The time has come to think of Total Force in a larger context — in the context of the major alliance that has, for thirty-nine years, kept the peace in Europe and permitted the economic growth European countries have experienced.
Just as reliance on reserve forces is, for some purposes, cheaper for the United States, such a program, aggressively pursued and adequately funded, could greatly strengthen European countries at limited expenditures. Such a program could create a “North Atlantic Total Force,” whose contributions could be enormous to the security of all NATO members.
Citizen-Soldiers at Crécy
On August 26, 1346, an English force under the Earl of Derby met a French force at Crécy. The English force was outnumbered two to one. Military history fans know the result. When the battle ended at midnight, the French had lost more than 1,500 lords and knights and an estimated 10,000 other troops. According to one authority, the French suffered more casualties than the English had troops. The English had lost two knights, one squire, forty men at arms and archers, and a “few dozen” other troops. The difference lay in technology, specifically the longbow, which the English had developed to a high art and which the French scorned. As the French tried to advance, they were met by swarms of arrows fired by technologically superior longbows. The range of those weapons — their “standoff” capability in twentieth century parlance — commanded the battlefield. The striking power of the arrows — the “throw-weight.” If you will, of the Hundred Years War — was so great that arrows pierced both armor and wearer. The French forces suffered a great disaster.
Because we cannot match our adversaries person for person, we rely today on technology to give us a competitive edge. But there is a second lesson, separate from technology, to be drawn from Crécy. The archers who destroyed the French that day were commoners, called (or forced) to military service. Crécy demonstrated that citizen-soldiers could face and defeat their “betters” — a result which increased reliance on them by kings and countries for the subsequent 600 years.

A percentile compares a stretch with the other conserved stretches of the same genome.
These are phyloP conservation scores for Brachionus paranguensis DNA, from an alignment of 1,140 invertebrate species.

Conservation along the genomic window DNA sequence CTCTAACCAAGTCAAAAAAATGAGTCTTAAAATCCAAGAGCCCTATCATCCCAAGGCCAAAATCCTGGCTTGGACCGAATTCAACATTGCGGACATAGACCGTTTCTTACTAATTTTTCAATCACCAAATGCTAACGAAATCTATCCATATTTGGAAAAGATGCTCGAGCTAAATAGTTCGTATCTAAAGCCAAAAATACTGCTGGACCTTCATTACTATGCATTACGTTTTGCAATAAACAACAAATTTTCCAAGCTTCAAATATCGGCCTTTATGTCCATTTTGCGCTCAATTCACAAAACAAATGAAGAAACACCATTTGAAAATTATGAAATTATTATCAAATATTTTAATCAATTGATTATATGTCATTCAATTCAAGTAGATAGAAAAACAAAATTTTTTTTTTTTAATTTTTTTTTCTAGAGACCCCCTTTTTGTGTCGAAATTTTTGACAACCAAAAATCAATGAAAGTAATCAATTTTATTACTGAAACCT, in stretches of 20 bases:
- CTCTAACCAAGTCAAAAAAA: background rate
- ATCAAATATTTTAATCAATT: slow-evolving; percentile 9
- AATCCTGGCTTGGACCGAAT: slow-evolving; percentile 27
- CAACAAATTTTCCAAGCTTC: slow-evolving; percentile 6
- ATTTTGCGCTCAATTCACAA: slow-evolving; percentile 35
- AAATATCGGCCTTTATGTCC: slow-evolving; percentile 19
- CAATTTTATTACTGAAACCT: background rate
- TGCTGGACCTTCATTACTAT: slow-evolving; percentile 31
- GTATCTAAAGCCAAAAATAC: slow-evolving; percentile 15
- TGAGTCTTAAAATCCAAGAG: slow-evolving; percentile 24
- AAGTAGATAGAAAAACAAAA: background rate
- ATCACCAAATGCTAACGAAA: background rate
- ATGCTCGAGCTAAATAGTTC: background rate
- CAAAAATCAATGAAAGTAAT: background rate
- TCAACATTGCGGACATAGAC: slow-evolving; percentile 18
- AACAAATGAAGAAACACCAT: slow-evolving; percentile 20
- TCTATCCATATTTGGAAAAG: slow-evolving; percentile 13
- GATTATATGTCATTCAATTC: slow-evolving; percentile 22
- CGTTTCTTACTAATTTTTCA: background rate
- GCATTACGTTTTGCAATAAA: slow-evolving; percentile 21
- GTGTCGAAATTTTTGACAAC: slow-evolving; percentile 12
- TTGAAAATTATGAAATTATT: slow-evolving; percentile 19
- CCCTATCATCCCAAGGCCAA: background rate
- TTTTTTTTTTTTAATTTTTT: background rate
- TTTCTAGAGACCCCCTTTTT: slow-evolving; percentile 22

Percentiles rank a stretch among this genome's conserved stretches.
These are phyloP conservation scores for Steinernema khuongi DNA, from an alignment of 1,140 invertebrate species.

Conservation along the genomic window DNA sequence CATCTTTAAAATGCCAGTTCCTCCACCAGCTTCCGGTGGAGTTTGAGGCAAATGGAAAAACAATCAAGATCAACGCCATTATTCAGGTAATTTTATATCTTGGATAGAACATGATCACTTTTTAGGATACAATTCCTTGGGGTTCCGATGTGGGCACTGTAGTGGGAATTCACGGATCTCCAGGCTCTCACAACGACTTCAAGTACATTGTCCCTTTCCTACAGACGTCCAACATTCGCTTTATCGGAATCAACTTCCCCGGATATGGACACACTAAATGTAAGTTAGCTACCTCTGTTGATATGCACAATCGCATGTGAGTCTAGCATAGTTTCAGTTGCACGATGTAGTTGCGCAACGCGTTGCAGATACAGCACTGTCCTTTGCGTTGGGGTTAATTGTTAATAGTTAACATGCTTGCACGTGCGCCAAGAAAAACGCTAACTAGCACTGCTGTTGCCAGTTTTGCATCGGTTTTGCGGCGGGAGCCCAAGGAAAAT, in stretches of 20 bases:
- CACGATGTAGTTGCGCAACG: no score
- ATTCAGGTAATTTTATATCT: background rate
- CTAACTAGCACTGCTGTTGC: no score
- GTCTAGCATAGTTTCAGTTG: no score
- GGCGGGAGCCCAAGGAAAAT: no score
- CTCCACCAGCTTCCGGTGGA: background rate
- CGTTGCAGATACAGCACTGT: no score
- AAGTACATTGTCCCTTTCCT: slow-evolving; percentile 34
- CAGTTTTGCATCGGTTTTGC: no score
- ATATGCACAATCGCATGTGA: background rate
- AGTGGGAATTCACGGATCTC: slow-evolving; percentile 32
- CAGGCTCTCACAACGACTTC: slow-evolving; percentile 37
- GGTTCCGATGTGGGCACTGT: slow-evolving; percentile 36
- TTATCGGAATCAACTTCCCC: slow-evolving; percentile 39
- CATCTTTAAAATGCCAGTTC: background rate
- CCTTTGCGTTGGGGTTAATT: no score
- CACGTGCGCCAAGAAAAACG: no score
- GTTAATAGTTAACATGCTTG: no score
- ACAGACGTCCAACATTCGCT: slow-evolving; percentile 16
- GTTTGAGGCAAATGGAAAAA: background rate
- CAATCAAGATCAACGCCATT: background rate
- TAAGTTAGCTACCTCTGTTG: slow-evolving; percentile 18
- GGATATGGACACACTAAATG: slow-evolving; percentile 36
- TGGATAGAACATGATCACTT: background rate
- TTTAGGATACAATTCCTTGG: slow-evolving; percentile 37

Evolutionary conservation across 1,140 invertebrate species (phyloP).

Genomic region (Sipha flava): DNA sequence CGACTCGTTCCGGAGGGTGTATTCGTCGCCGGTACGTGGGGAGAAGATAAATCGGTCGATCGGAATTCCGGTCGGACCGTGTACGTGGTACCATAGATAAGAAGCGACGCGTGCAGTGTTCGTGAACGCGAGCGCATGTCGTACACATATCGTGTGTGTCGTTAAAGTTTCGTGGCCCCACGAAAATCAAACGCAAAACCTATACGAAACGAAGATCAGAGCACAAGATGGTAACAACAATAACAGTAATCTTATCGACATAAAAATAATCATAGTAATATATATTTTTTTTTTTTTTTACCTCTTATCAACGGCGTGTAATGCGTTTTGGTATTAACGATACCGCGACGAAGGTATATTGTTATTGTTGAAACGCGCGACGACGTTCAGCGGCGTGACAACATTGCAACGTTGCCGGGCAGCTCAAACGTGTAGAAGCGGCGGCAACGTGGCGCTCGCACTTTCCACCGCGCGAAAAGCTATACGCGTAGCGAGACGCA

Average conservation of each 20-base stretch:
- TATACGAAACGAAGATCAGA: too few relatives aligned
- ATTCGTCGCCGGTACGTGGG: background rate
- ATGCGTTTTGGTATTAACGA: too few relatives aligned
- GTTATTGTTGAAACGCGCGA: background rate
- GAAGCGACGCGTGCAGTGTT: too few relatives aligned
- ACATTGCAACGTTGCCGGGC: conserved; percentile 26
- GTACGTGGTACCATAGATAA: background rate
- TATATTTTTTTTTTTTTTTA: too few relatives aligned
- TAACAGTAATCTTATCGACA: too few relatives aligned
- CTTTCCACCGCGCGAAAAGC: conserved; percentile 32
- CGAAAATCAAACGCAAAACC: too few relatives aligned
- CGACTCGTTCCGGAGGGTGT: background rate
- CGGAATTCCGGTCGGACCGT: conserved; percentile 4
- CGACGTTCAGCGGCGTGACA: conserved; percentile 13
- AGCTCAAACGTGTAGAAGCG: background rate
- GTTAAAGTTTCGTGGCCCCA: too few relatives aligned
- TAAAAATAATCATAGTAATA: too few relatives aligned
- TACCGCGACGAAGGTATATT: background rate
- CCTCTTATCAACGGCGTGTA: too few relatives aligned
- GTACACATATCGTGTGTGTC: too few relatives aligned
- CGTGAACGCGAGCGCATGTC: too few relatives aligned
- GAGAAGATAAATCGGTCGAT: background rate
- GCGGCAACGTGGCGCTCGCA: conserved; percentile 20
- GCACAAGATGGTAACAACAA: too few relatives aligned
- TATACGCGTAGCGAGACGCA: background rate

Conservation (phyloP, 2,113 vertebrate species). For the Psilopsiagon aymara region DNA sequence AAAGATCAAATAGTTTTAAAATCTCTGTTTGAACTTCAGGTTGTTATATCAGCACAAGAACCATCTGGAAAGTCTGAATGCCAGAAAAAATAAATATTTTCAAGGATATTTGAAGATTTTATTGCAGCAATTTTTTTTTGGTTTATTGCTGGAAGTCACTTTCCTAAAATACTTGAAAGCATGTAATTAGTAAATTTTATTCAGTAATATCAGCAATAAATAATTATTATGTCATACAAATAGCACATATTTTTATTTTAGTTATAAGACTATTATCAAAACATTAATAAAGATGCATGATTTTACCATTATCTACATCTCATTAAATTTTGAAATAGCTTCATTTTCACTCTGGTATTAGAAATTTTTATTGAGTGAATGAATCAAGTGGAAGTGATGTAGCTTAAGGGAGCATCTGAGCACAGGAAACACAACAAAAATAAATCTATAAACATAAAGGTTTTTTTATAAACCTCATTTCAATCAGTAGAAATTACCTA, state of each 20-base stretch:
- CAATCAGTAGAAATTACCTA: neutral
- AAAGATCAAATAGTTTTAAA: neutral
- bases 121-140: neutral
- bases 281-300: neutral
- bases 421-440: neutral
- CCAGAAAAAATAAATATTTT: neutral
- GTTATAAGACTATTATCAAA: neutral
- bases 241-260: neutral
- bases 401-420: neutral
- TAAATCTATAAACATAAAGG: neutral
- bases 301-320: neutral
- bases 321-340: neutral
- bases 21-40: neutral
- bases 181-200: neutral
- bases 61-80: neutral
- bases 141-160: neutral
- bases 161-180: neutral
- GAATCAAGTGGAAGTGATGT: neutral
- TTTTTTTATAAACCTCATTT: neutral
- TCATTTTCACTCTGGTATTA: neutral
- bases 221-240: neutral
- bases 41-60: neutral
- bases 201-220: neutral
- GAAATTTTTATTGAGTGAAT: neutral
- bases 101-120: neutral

We will probably never find the perfect solution to the puzzle of mixing regular and reserve forces for the common defense. But each administration, and each generation, will continue to work the problem, recognizing that in the solution is our protection as a free people.
What we can count on throughout that process is the willingness of free of free men and women to rally to arms, for the reasons recognized by the great eighteenth century English jurist Sir William Blackstone: “In Free states…no man should take up arms but with a view to defend his country and its laws; he puts not off the citizen when he enters the camp; but it is because he is a citizen, and would wish to continue so, that he makes himself for a while a soldiers.”
Tidal W. McCoy is Assistant Secretary of the Air Force for Manpower, Reserve Affairs and Installations. A graduate of West Point, he served as a field artillery officer in command and staff assignments in the US, Europe, and Vietnam. He has held several high-level positions in DoD, including service as Deputy Assistant to the Secretary of Defense and as Director of Policy Research in the Office of the Under Secretary of Defense for Policy. Prior to assuming his present position, Mr. McCoy was Assistant for National Security Affairs for Sen. Jake Garn of Utah.
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An F-35A Lightning II assigned to Hill AFB, Utah,
conducts a training flight with F-16 Fighting Falcons assigned to Kunsan
AB, Republic of Korea, over the city of Gunsan, on Dec. 1, 2017,
in preparation for Vigilant Ace 18.